Anandiben Patel's resignation as Gujarat CM is due to BJP's failed Dalit politics
The failure of BJP's Dalit outreach programme in UP, underlined by the Agra disaster, hastened the exit of Anandiben Patel.
On Sunday morning, an empty hall greeted BJP leaders in Agra. Just a few days ago, the BJP had dreamt of filling up the hall with 40,000 Dalits and giving a rousing welcome to party chief Amit Shah.
But, its inability to gather even 1000 Dalits in a city that has them in huge numbers, set off a quick chain of political events. The first casualty has come from Gujarat. The state's chief minister Anandiben Patel quit, interestingly, after a posting a note on Facebook. Now, state BJP chief Vijay Rupani will likely take over as CM. Coincidentally, it is Rupani's birthday on Tuesday.
Anandiben Patel's resignation was not a question of 'if' but 'when'. But, the failure of BJP's Dalit outreach programme in UP, underlined by the Agra disaster, hastened her exit.
Under her watch, Gujarat was slipping rapidly away from the BJP's hand. Since the ramification of losing Narendra Modi's bastion would have set off a chain of events that would have been politically disastrous, the BJP just couldn't have continued to twiddle its thumbs in the state. It also needed to give a message to Dalits, especially those in UP, that the BJP was concerned about the growing unrest in the community.
Anandiben had to go.
In a message posted on her Facebook page, the Gujarat CM on Monday announced she has asked the central leadership to relieve her of her duty. Patel said she had tendered her resignation two months ago to give “enough time to the new incumbent to prepare for important events like the upcoming Vibrant Gujarat summit”. The CM said she has asked the party to relieve her a few months before she turns 75.
Patel then proceeded to meet the Gujarat Governor. She also gave a detailed statement on Monday evening.
Gujarat had turned into a veritable mess since last year's Patidar Andolan for reservation that led to massive protests and violence throughout the state.
In the aftermath of the protests, Gujarat's Patidars appeared to be drifting away from the party they had supported for almost two decades. Their 15 percent votes had been the bedrock of the BJP's successive electoral wins in the state.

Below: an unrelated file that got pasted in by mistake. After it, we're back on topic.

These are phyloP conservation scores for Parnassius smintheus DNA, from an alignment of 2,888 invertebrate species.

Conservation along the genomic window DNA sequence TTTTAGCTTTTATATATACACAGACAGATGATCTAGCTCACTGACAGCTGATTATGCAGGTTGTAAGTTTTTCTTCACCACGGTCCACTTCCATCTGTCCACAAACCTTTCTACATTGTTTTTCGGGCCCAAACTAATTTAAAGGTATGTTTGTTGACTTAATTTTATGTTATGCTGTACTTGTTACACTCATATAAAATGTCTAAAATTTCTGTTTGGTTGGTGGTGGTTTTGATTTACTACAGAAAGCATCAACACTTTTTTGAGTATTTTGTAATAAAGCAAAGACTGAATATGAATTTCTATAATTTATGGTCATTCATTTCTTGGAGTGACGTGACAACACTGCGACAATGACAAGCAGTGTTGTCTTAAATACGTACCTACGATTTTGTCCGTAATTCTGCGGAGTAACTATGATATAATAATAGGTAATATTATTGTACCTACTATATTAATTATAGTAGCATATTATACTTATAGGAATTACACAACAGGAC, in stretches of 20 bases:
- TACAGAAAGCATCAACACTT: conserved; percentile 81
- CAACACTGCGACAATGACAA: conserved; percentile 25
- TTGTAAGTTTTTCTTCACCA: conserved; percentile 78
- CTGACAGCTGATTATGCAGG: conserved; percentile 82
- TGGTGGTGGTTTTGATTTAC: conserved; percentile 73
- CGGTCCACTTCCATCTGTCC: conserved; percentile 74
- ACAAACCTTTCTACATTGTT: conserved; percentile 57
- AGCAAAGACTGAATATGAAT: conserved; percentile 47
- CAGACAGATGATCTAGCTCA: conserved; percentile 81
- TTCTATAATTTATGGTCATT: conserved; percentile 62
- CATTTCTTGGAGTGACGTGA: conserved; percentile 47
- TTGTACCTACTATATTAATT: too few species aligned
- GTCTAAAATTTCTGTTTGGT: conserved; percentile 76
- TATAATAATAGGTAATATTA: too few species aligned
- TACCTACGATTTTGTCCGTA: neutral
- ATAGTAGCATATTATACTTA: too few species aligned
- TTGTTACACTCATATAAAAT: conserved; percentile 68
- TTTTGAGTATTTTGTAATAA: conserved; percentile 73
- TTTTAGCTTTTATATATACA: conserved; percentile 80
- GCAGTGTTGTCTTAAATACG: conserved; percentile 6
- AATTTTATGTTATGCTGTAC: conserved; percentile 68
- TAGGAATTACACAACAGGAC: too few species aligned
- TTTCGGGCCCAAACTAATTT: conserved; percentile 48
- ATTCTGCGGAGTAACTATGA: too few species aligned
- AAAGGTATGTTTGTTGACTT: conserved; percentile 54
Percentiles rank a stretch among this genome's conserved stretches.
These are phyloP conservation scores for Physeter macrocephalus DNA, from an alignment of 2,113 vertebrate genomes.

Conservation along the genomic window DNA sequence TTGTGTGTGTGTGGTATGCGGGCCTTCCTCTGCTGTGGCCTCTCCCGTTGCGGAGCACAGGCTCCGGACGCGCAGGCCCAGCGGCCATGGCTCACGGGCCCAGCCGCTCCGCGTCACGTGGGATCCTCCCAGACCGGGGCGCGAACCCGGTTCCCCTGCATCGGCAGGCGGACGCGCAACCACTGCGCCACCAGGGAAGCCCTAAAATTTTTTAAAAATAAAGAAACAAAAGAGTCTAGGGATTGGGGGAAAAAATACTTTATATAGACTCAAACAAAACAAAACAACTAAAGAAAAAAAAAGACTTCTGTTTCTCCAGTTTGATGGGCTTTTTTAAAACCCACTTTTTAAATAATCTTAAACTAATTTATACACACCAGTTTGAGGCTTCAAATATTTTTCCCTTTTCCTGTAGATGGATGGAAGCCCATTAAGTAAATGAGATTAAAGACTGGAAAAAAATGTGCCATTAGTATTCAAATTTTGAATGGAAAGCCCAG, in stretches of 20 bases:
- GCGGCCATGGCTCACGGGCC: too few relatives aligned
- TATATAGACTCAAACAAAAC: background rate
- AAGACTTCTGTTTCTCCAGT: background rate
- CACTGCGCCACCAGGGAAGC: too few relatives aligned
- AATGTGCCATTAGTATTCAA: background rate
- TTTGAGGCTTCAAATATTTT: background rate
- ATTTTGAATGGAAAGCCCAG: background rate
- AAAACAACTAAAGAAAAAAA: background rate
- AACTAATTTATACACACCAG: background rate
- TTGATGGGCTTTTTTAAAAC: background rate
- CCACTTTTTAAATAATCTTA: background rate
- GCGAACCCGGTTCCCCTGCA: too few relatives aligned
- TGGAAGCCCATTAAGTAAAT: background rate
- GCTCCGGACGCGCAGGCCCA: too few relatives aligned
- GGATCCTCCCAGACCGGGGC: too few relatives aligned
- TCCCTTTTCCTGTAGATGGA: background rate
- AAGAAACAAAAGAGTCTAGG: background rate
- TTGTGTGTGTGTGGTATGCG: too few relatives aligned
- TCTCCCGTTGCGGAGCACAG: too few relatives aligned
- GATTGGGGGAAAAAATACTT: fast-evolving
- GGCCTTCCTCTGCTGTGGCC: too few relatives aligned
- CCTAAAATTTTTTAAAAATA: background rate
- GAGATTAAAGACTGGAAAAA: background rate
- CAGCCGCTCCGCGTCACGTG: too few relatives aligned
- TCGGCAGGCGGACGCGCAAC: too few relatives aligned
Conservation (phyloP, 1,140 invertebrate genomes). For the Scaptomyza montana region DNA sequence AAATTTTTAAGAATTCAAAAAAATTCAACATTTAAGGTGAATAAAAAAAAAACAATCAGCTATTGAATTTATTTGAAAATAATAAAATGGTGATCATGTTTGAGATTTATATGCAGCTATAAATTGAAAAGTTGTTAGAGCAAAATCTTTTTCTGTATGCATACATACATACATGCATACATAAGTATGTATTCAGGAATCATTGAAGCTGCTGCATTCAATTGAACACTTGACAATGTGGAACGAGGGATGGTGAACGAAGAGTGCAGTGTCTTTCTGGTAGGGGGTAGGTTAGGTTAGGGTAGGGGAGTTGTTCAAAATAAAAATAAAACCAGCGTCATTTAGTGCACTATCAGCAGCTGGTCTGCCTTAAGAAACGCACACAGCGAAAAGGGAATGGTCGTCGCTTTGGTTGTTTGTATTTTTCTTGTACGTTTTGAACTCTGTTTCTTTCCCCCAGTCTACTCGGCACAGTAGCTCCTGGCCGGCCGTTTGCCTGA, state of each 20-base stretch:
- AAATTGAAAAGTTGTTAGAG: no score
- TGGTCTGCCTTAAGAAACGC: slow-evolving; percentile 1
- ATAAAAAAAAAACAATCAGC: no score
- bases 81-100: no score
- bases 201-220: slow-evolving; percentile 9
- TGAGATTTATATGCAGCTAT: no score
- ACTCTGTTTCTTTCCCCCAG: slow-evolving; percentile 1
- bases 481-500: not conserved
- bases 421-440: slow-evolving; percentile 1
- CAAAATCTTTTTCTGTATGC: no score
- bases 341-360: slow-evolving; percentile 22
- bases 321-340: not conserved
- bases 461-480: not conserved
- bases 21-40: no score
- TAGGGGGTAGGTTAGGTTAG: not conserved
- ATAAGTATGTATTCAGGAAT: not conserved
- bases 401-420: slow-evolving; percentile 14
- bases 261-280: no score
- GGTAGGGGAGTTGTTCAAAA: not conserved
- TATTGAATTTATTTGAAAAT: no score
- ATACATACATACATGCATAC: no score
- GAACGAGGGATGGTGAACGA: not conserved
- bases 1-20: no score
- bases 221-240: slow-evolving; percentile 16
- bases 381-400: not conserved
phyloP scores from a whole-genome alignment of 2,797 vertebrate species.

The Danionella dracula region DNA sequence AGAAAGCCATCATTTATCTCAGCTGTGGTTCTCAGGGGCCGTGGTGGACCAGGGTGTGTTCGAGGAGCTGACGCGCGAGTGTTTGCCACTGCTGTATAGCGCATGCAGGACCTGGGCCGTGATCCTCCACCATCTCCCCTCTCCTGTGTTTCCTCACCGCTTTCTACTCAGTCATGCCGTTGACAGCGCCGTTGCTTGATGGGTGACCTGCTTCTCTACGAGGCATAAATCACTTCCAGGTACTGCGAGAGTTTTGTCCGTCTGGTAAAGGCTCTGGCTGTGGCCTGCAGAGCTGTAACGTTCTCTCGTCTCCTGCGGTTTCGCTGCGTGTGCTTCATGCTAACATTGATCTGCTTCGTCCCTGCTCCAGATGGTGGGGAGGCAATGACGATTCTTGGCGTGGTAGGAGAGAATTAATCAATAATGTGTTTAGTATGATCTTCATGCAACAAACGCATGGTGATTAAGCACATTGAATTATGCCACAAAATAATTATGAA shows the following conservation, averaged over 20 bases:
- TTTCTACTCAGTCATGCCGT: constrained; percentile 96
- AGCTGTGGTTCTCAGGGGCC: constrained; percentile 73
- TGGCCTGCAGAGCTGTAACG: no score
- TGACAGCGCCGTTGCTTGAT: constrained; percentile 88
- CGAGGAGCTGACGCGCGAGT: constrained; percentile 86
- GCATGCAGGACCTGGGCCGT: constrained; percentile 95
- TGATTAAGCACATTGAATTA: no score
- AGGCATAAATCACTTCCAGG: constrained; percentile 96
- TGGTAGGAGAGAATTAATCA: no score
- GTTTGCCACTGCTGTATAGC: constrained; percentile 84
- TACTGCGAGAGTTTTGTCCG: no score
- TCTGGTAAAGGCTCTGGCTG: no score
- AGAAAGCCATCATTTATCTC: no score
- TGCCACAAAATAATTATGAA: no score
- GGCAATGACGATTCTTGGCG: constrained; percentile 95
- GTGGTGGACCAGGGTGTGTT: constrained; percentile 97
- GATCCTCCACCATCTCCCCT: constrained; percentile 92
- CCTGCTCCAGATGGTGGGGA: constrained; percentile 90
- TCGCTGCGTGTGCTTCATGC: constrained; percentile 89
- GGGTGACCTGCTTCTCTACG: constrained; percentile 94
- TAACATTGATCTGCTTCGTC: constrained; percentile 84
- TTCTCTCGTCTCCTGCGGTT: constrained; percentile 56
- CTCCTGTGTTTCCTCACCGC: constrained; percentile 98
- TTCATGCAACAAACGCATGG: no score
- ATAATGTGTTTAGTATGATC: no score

But, the recent local bodies elections in Gujarat showed that ground beneath the BJP's feet is shifting. In Saurashtra, the BJP suffered major losses in the polls, ceding ground to the Congress.
The very fact that the BJP had failed to retain the support of the Patels in spite of having a politician from the community as the chief minister meant Anandiben's days were numbered.
While the dust was yet to settle on the Patidar Andolan — it is still alive and kicking in Gujarat, ready to erupt when the time is right — Anandiben was rocked by a series of allegations of corruption, especially against her daughter Anar.
For years, BJP had thrived in Gujarat on the reputation of Modi as an incorruptible CM. His 'na khaoonga, na khaane doonga' slogan had paved the way for a mini electoral revolution across India, leading to the UPA's demolition in 2014. Though the BJP brazened out the charges against the CM and her daughter, there remained an undercurrent of discomfort within the party.
Anandiben may still have ploughed on, creating the impression that she would make way for someone else after the next assembly polls, due in around 18 months.
Since Modi believes in giving his trusted lieutenants a long run and doesn't easily give in under pressure, it was widely believed that Anandiben will survive till the elections. The BJP was toying with the idea of retaining her and simultaneously projecting a young leader as her successor after the polls.
But, the Dalit agitation in Gujarat forced the BJP's hand. For the past 15 days, massive protests by Dalits against oppression by upper castes and cow vigilante groups had been giving sleepless nights to the BJP, not just because of the impact on Gujarat but also in many other poll-bound states.
Dalits are just 7 percent of Gujarat's electorate. They have traditionally supported the Congress in Gujarat elections. On paper, their revolt did not appear a big setback to the Gujarat BJP. But the ongoing stir ruined its plans of a massive Dalit outreach in Uttar Pradesh, and effectively demolished the dream of uniting the virat Hindutva parivar in a political coalition.
Somebody had to pay the price for this. Anandiben did.
Ironically, like Smriti Irani, Anandiben was handpicked by Modi for the job. Both have fallen to Dalit politics.
One a victim of her inability to handle the aftermath of Rohith Vemula's suicide. The other of the BJP's dangerous ploy of trying to run with Dalits and hunt with gau rakshaks.
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